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Hasil Adkins - Out to Hunch (1955)



W nawiązaniu do poprzedniego posta chciałbym przedstawić płytę kolejnej indywidualności muzycznej, następny "one man band" - płytę nieżyjącego już guru muzyki rockabilly - Hasila Adkinsa. Trudno cokolwiek mi powiedzieć o tej postaci, bo niewiele wiem, ale myślę, że chociaż w ten sposób przyczynię się jakoś do popularyzacji jego muzyki w Polsce.


The Wild World of Hasil "Haze" Adkins (part 1)

Hasil Adkins (pronounced "Hassle," not "Haysil") (April 29, 1936 - April 25, 2005), was an Appalachian country, rock and roll and blues musician, though he was frequently considered rockabilly and sometimes primitive jazz. He generally performed as a one-man band, playing guitar and drums at the same time and singing. Hasil was equally skilled on the harmonica and on keyboard.

Hasil was born in Boone County, West Virginia, where he lived his entire life. Although many sources list 1937 as his year of birth, Hasil's official Web site states that the year of his birth is actually unknown, citing "a missing family Bible" that lists his birth as "April 29, 193?". He was the youngest of 10 children, and was both severely depressive and hyperactive. Growing up in a tarpaper shack on property rented from the local coal company, Hasil attended 6 days of school total and never really worked at anything other than being a musician. He would occasionally repair various items such as cars or washing machines and turn them over for some income. Hasil could fix just about anything he could lay his hands on. Hasil's neighbor was Jesco White, a.k.a. the Dancin' Outlaw from Boone County -- an Elvis disciple who now openly acknowledges Hasil's influence.

Nicknamed "The Haze", Adkins claimed a repertoire of over 9,000 songs including over 7,000 original compositions, recorded scores of small, micro-label 45s, and is responsible for the birth of Norton Records, Psychobilly, and a dance called "The Hunch". His music can be sad, humorous, and/or frantic. He was well known for shrieking certain catchphrases, such as "hot dogs", "I want your head", and "AaaaaaaaaaaaaHeeeeeeeeeeee-Wooo!!!!"Recurring themes in Adkins' work include love, heartbreak, "hunchin'", police, death, decapitation, hot dogs, aliens, and chickens. Adkins often noted in interviews that his primary heroes and influences were Hank Williams Sr., Jimmie Rodgers, Little Richard, and Col. Harlan Sanders, the inventor of Kentucky Fried Chicken. Some of his best known songs are "She Said," "No More Hot Dogs," "My Blue Star," "The Hunch," "Beautiful Hills," "We Got A Date,", "Chicken Walk", "Sally Weedy Waddy Woody Wally". Adkins recorded an entire album devoted to chickens entitled Poultry in Motion also including such songs as "Chicken Run", "Chicken Hop", "Chicken Flop", "Chicken Wobble", and "Chicken On The Bone".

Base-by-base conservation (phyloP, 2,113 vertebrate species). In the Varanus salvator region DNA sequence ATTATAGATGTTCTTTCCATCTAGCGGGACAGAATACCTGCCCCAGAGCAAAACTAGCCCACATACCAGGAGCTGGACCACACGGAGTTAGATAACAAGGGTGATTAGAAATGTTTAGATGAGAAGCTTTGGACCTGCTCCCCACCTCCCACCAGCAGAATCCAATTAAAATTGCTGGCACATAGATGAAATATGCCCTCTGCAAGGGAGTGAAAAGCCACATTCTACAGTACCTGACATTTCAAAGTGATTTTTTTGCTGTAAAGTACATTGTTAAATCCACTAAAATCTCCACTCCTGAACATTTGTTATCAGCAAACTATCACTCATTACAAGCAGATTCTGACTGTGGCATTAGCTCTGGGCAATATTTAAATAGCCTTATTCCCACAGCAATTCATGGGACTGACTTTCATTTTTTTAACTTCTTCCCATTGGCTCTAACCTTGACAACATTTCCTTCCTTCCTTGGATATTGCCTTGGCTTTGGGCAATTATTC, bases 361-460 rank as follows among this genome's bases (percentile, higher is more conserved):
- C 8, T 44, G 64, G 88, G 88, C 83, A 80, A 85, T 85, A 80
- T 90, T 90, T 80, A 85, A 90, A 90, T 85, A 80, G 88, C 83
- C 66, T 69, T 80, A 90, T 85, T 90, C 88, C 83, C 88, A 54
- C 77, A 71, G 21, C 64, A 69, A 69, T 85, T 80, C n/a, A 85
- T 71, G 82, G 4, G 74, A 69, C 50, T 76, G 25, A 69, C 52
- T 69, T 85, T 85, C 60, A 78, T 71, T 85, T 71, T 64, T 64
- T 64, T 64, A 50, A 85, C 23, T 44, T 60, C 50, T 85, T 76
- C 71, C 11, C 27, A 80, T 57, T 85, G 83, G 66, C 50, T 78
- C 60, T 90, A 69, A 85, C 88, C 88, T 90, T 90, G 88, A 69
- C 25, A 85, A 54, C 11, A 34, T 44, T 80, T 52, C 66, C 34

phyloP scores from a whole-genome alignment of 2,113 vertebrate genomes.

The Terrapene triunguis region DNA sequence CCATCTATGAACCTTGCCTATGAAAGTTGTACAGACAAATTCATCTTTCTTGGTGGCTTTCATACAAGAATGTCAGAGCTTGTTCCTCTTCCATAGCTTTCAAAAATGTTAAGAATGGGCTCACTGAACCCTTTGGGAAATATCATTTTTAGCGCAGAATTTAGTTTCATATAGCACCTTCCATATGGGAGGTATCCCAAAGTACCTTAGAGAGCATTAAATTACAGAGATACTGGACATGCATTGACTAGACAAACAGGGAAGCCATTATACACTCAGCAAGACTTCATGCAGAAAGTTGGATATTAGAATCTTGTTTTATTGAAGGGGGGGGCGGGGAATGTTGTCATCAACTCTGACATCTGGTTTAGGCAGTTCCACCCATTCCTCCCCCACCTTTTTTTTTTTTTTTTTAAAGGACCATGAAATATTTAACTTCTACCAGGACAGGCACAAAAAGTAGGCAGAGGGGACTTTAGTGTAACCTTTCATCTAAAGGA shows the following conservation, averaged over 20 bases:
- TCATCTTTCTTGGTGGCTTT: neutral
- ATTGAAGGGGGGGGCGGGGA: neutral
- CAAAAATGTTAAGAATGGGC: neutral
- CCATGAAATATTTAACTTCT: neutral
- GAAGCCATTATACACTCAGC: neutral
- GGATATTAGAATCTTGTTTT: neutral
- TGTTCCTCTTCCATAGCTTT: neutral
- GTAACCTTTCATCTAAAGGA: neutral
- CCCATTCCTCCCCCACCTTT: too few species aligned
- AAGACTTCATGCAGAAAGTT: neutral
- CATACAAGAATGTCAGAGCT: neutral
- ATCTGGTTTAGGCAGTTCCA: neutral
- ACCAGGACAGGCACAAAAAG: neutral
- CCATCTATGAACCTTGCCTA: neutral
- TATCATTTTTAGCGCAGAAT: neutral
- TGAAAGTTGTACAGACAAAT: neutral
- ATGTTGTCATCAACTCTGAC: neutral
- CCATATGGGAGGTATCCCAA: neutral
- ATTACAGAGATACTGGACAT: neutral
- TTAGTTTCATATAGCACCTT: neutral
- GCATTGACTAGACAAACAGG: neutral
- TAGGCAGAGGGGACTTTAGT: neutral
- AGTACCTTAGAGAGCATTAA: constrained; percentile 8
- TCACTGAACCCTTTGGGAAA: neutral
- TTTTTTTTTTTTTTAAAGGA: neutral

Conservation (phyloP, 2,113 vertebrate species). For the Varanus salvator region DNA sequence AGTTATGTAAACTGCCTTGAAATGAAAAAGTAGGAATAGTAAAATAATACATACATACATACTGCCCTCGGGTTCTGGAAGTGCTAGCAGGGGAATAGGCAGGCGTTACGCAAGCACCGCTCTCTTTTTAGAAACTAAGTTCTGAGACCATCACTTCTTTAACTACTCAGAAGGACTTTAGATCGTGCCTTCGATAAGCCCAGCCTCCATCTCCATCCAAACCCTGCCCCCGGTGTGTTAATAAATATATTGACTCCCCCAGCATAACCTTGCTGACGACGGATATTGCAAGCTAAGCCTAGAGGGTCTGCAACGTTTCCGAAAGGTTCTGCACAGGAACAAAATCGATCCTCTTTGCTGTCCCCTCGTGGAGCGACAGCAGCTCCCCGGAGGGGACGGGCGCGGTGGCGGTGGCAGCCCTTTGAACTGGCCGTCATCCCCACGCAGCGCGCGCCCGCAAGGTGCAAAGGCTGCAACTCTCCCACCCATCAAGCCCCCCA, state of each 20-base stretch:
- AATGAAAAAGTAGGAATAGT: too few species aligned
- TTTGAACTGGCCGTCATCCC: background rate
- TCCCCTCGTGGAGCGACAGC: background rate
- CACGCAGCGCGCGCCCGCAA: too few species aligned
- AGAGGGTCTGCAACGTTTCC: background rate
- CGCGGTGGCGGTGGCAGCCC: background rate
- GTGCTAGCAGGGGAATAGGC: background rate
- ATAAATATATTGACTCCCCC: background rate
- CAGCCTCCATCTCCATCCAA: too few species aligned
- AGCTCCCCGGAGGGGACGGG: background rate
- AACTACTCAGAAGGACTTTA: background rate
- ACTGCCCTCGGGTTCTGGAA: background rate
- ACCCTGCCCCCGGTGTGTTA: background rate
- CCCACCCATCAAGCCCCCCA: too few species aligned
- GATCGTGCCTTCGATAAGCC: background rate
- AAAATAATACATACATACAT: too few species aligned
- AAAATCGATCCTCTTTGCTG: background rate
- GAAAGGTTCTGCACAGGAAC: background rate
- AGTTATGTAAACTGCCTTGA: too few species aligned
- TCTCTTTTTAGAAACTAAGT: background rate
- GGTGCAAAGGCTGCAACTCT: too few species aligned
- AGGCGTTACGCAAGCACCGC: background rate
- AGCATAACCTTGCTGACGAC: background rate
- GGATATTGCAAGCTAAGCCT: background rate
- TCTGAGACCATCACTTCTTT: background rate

The Wild World of Hasil "Haze" Adkins (part 2)

After the mid-1990s, he began performing less often, though he retained his popularity with music critics and other celebrants of outsider music, such as Joe Coleman and John Zorn. Hasil Adkins had a strong influence on the band The Cramps, as well as the Flat Duo Jets, who have recorded Hasil. All three bands have played various shows together in different combinations. Adkins's cult status is kept alive to the present day by the growing appreciation of, and demand for, outsider music.

On April 15, 2005, Adkins was deliberately run over in his front yard by a teenager on an ATV. The perpetrator was apprehended by police (after running over another person a short distance down the road from Adkins' house), and Adkins identified him in a picture the police showed him. Ten days later, on April 25, Adkins was found dead in his home. (wikipedia)

Hasil Adkins is a backwoods surrealist from rural West Virginia who spent most of the '50s, '60s, and '70s bashing ultra-crude rockabilly into an ancient reel-to-reel tape deck, one-man-band style (no overdubbing allowed -- Adkins keeps the beat with bass drum pedals while laying down the melody on guitar and howling his lyrics in a single fevered take). Adkins' approach would be odd enough no matter what his songs were about, but a quick scan of his lyrics indicates this is where he really starts to drift into the Twilight Zone; he's recorded no fewer than three tunes about decapitation, "She Said" concerns an assignation with a woman who looked "like a dyin' can of that commodity meat," and "The Hunch" describes the nation's slowest rising new dance craze like so --


The Wild World of Hasil "Haze" Adkins (part 3)

"Now, if you ain't never seen nobody do the Hunch, you ain't never saw my woman! And I declare, son, you won't never see her! 'Cause I ain't got one!" Everybody clear on that? As you've no doubt gathered, Out to Hunch (compiled by Billy Miller from a decade's worth of home - recorded Adkins sessions, two of which were actually released as singles in the 1950s) doesn't sound a whole lot like anything else you've heard before, and if you're the sort of person who thinks Eric Clapton improves on Buddy Guy's guitar style, this probably won't be your bag. But if you believe that rock & roll is about passion and enthusiasm first and foremost, then Hasil Adkins has got to be one of the greatest rockers who ever walked the Earth -- even the weirdest, crudest songs bubble with wired conviction, and odd as his style may be, Hasil rocks hard on every frantic cut of Out to Hunch. A true original and a thing of wonderment, Out to Hunch is a truly singular rock 'n'roll experience; after listening to it, hot dogs will never seem quite the same again. ~ All Music Guide

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